We were deeply saddened by the announcement on February 3rd that legendary drummer Leon “Ndugu” Chancler had passed away. While best known for his playing on Michael Jackson’s Thriller, and specifically on the track “Billie Jean”, the news of his passing immediately reminded me of the first time I met him, and just how much more about him there is to know.
It was November 2002, and like nearly every November I was attending the annual PASIC convention, which was held in Columbus, Ohio that year. I was also there to attend the inaugural meeting of the Private Drum Teachers seminar hosted by Dom Famularo, which at the time was still being sponsored by Vic Firth and the Vic Firth Education Team. There were only about 25 of us at that first meeting, but one of the attendees just happened to be Ndugu Chancler. Dom began the meeting by asking that each of us introduce ourselves as we go around the room. I vividly remember everyone’s reaction when the gentleman two seats to my left said, “My name is Ndugu Chancler and I teach at the University of Southern California”. It was a thrill for all of us who were there, and I was impressed that someone of his status and credibility had taken the time to share his knowledge and experience with the rest of us. I also found it interesting that he didn’t introduce himself as the drummer for Michael Jackson, or any other artist for that matter, but rather as a professor, and fellow music educator.
Leon “Ndugu” Chancler was born in Shreveport, Louisiana on July 1,1952. When he was 8 years old his family moved to Los Angeles. At age 13 he began playing the drums. He started out playing the snare drum and learning the fundamentals of music in his junior high school band, which soon led to playing other percussion instruments as well, and teaching himself to play the drum set. He attended Locke High School in Los Angeles where he continued to participate in the school music programs. His interest in music went beyond playing as he also began to write music, and he wrote the cadence for the school’s drum line. He soon began playing in various groups outside of school too, which helped him to meet a lot of musicians involved in the L.A. music scene. While still in high school he played with latin-jazz percussionist Willie Bobo, and The Harold Johnson Sextet. It was with the sextet that he did his first recording, but in order to do so he had to first join the musicians union, which was a requirement to record in L.A. at the time.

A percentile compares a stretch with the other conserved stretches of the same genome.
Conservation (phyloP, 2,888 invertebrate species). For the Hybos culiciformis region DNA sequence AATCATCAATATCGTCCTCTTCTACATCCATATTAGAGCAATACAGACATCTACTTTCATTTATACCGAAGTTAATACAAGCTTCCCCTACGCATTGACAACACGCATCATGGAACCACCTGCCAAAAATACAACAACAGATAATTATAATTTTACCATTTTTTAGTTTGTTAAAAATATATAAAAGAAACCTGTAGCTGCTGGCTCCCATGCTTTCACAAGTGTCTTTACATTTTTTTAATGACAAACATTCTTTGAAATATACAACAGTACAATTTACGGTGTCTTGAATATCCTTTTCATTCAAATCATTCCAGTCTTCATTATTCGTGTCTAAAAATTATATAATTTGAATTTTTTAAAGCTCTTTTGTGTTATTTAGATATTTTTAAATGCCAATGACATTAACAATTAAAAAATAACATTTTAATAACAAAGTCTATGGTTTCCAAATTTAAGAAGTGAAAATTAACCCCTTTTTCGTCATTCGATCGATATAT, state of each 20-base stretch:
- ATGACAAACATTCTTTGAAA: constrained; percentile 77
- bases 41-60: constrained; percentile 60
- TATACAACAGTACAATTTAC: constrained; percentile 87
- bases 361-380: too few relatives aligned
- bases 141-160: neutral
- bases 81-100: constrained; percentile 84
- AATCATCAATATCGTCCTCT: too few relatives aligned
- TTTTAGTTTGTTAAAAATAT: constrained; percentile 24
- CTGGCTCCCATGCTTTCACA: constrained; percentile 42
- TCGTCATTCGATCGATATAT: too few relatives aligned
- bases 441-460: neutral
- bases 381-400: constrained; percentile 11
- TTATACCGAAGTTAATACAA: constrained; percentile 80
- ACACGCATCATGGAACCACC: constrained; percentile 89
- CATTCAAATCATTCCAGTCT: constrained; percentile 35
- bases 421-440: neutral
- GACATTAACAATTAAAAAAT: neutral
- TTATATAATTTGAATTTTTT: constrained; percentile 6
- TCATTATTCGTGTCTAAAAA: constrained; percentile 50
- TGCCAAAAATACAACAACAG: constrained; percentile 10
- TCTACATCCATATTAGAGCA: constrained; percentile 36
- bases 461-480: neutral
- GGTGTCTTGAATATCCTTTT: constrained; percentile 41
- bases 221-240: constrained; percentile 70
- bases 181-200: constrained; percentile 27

After graduating from high school he studied music education at California State University, Dominquez Hills. While in college he performed with the Gerald Wilson Big Band. He also became a regular at the popular L.A. jazz club Shelly’s Manne-Hole, owned by drummer Shelly Manne. He developed a close friendship with Manne, and performing at the club also helped him to meet more musicians and affirm his professional skills. In 1969 Herbie Hancock asked him to join his band, which he did, and at the age of 17 he played his first gig with Hancock at the L.A. Forum opening for Iron Butterfly.